Then we have the example of Jesus, who comes forth filled with the power of the Holy Spirit, after spending a time of discernment and temptation in the dessert. He prepared for forty days. He is a living word and he returns to Galilee teaching in the synagogues and is well received.
Then Jesus comes to his home synagogue in Nazareth on the Sabbath. He is given the scroll from the prophet Isaiah, chapter 61, to read, and deliberately selects the text proclaiming “The Spirit of the Lord is upon me..” then proceeds to announce a mandate:
- To bring good news to the poor
- Release to captives and prisoners
- Recovery of sight to the blind
- Freedom for the oppressed
- The proclamation of the year of the Lord’s favor – the Jubilee year, which according to Leviticus 25, a Sabbath of Sabbaths, was to occur every 49 or 50 years. In the year of the Lord’s favor slaves were set free. Lost lands returned. Debt cancelled. Farms and fields get a Sabbath rest.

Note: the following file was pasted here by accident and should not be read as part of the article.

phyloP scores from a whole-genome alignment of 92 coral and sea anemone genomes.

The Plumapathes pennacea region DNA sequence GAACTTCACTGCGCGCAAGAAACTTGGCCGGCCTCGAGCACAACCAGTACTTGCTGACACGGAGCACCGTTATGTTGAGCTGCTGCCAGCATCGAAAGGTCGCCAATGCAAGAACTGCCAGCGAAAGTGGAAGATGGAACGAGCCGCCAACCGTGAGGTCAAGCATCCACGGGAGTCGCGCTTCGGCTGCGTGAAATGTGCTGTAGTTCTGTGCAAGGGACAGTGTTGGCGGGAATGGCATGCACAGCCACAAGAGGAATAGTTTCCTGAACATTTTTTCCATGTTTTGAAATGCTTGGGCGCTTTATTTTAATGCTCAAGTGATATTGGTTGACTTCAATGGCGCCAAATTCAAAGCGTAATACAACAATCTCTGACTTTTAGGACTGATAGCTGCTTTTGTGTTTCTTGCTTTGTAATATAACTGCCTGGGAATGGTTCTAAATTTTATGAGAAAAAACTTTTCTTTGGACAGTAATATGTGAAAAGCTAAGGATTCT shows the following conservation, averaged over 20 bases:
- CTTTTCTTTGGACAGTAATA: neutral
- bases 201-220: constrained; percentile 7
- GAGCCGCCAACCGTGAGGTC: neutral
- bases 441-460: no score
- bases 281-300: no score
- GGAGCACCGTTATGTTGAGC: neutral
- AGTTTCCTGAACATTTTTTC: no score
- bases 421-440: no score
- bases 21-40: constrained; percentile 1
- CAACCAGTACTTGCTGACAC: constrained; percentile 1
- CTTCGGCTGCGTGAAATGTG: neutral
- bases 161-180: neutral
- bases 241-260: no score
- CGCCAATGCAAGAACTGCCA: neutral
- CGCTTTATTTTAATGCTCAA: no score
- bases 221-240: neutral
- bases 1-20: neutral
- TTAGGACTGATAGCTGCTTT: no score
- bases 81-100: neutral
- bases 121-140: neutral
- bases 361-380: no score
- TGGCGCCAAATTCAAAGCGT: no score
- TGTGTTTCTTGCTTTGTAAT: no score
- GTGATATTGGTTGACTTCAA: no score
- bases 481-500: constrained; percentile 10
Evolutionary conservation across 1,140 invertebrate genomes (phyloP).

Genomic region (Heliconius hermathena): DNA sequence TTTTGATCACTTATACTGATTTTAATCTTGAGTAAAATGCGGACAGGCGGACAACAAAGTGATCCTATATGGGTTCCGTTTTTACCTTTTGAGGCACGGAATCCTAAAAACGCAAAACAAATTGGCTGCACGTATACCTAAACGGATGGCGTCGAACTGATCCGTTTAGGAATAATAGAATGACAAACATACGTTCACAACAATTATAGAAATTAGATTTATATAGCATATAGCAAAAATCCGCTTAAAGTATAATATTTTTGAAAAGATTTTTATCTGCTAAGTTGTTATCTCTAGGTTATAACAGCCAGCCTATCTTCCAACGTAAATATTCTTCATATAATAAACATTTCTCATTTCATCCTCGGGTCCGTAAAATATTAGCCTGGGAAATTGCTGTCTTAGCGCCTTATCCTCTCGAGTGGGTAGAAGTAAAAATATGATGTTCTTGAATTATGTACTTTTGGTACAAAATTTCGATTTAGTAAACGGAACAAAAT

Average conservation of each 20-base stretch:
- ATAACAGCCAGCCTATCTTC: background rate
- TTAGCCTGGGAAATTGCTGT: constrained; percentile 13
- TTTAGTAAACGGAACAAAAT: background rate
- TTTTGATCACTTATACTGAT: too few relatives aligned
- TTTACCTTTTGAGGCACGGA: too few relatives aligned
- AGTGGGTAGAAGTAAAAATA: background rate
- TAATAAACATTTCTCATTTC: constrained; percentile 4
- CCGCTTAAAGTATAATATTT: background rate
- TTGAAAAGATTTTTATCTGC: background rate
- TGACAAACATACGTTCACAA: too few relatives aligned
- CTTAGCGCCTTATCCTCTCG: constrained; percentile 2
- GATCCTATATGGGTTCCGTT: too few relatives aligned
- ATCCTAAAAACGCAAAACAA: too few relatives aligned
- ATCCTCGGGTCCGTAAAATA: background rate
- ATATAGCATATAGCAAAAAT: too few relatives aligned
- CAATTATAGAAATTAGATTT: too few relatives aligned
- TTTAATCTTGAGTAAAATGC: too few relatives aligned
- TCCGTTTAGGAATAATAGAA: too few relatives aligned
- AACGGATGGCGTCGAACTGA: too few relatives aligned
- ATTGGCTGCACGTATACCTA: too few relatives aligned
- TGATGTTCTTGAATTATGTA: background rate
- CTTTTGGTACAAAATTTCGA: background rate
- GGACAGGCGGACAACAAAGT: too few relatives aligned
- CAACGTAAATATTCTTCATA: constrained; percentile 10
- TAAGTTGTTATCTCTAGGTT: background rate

The Year of the Lord’s favor, the Jubilee, was never successfully, fully implemented. There were minor attempts, here and there throughout history. Yet it is this very law that Jesus hones in for his first sermon at Nazareth. Eyes fixed on him in anticipation; Jesus gives what must be the shortest sermon in recorded history: “Today this scripture has been fulfilled in your hearing.”
The unobtainable mandate, the living out of God’s favor in human relations, social systems and in creation, is fulfilled in Jesus. Jesus certainly fulfilled George Burns notion of a good sermon, when he quipped: “The secret of a good sermon is to have a good beginning and a good ending; and to have the two as close together as possible.”
Still, it must have been electrifying to hear Jesus’ words, as electrifying as we are told the exiles who had returned home to Jerusalem felt when they gathered to hear the scriptures read by Ezra, and heard the interpretation of what it meant to be a covenant people returned to their home. Both Nehemiah the governor and Ezra the priest told the people, who were bowing and worshiping upon hearing the Law of Moses, not to weep. But the people wept because their heard their heritage read to them. God’s promise to be faithful was fulfilled on that day. It was a new day. They could now start over. Remember, Ezra told them, “the joy of the Lord is your strength.”